Articles | How are judicial decisions in Adult Child IPFDA developing post Ilott?

 

What do professional advisers need to know about this case and claims by an adult child against an estate?

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Katharine Riley

Katharine Riley

It is interesting to look at the very different outcomes in two recent decisions under the IPFDA which considered and applied the Supreme Court ruling in Illott v Blue Cross issued in March of this year.

In Ball v Ball (2 August 2017, EWHC 1750) a claim by three adult child applicants against their late mother’s estate (itself worth approximately £160,000) failed entirely.

Conversely, in Nahajec v Fowle (18 July 2016, EW Misc. 11) the applicant, an independent adult daughter aged 31, was awarded £30,000, which represented approximately 11% of an estate worth £260,000.

Both cases involved long-term estrangement between the testator and the applicant adult child/children, and both involved both applicants and respondents who were not particularly well off.

Ball v Ball the testator and her husband (who predeceased her) had 11 children. In the early 1990s three of the children (the applicants) were cut out of their mother’s Will having pursued a police prosecution against their father for historic sexual abuse. The father admitted some offences against two of the three and received at that time a suspended prison sentence. The testator changed her Will as a result of these events to cut out the applicants. Her other 8 children and one grandchild benefitted from her estate to the exclusion of the three. The applicants’ case first sought a declaration that the mother’s Will was invalid due to lack of capacity and undue influence. Both of these claims failed. The former was based on the premise that the testator was suffering from a serious “mistake” so as to remove her testamentary capacity, or had reached false conclusions about the people she had cut out of her Will. This somewhat novel argument related to what the testator believed about the truth of the sexual abuse allegations. In any event it failed: a Will cannot be invalidated on the basis of mistake as such, outside the doctrine of want of knowledge and approval (which it was accepted the evidence did not support). Undue influence arguments (which also failed) were based on the question of the testator’s husband having unduly influenced her to make the Will. All of this left the Court to consider the claims of the three applicants under the Inheritance (Provision for Family and Dependants) Act 1975.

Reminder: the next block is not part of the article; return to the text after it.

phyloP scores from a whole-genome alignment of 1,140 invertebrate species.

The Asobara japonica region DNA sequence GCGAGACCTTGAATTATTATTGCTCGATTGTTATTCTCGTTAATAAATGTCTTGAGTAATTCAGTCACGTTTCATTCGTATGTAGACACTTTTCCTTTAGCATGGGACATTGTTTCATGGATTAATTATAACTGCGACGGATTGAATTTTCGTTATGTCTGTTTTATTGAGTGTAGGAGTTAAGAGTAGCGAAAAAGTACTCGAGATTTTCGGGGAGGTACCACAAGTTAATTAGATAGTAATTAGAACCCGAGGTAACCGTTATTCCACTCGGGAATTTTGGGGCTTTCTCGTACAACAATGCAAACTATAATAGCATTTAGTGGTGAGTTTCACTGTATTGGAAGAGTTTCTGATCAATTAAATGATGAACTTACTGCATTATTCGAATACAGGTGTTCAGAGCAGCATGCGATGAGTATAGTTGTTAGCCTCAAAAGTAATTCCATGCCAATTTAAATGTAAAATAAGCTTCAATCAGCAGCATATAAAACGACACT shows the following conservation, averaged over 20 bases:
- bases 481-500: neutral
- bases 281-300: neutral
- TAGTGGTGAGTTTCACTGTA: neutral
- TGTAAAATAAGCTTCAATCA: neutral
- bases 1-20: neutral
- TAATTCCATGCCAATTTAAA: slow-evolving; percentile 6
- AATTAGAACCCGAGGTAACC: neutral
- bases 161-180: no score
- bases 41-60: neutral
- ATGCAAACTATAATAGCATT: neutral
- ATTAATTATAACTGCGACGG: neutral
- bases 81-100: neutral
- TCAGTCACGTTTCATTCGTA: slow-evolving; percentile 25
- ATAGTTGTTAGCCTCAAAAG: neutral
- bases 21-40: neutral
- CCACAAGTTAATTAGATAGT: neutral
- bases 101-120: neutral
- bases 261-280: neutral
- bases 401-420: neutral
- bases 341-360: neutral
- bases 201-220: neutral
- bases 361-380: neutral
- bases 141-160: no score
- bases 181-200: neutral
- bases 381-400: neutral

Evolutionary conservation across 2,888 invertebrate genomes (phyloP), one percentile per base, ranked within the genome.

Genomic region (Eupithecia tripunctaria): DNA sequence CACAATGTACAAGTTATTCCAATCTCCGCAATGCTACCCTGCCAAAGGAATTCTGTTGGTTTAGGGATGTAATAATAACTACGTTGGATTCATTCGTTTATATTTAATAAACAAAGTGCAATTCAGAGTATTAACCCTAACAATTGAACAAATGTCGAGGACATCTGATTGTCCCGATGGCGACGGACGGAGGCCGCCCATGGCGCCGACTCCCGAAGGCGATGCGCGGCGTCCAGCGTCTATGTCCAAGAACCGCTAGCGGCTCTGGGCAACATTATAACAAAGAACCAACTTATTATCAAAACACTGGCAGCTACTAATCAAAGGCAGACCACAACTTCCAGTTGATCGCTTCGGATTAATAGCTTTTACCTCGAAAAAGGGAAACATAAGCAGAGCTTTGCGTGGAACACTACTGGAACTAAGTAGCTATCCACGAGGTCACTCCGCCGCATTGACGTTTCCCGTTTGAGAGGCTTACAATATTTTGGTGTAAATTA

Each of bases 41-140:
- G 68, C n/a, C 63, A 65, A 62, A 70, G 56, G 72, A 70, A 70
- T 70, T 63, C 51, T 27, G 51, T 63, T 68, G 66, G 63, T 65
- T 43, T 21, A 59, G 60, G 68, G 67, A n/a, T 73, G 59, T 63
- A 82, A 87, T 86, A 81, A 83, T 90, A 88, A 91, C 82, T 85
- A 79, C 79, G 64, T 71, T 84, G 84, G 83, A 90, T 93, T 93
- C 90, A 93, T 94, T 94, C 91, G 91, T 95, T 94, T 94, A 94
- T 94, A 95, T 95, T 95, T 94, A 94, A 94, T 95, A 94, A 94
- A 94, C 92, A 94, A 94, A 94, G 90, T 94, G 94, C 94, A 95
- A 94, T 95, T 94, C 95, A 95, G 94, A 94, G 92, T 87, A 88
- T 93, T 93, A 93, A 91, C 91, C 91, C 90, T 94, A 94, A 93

In the Judgment HJJ Paul Matthews considered the Supreme Court Judgment in Illott v Blue Cross and its confirmation that as per long established caselaw in Re Coventry there did not need to be a “moral claim” as such, but that there most likely needed to be “something else” other in addition to financial need.

The Court focussed on the estrangement between the testator and the applicants, and upon the financial needs and resources of the three applicants on the one hand, and the 9 beneficiaries who benefitted from the Will on the other hand. It was important to remember that this was a modest estate of approximately £160,000 which already fell to be divided between 8 other adult children, and one grandchild. The Court considered that the sexual abuse itself was not “something other” for these purposes. That may have been the case had it been perpetrated by the testator. It had not, and she had not known of it, or condoned it. The estrangement in the family related to the way the matter was dealt with and the aftermath of family breakdown in sad circumstances. The estrangement was not necessarily solely the fault of the testator.

As to financial need, on the evidence none of the applicants was well off, but none of them were significantly in debt. However, none of them were significantly worse off than the 9 beneficiaries and they were not in need of further income for their reasonable maintenance. Some of the 9 beneficiaries, indeed, were worse off. The Court found that by the Will, the deceased had not failed to make “reasonable financial provision” and no award was made.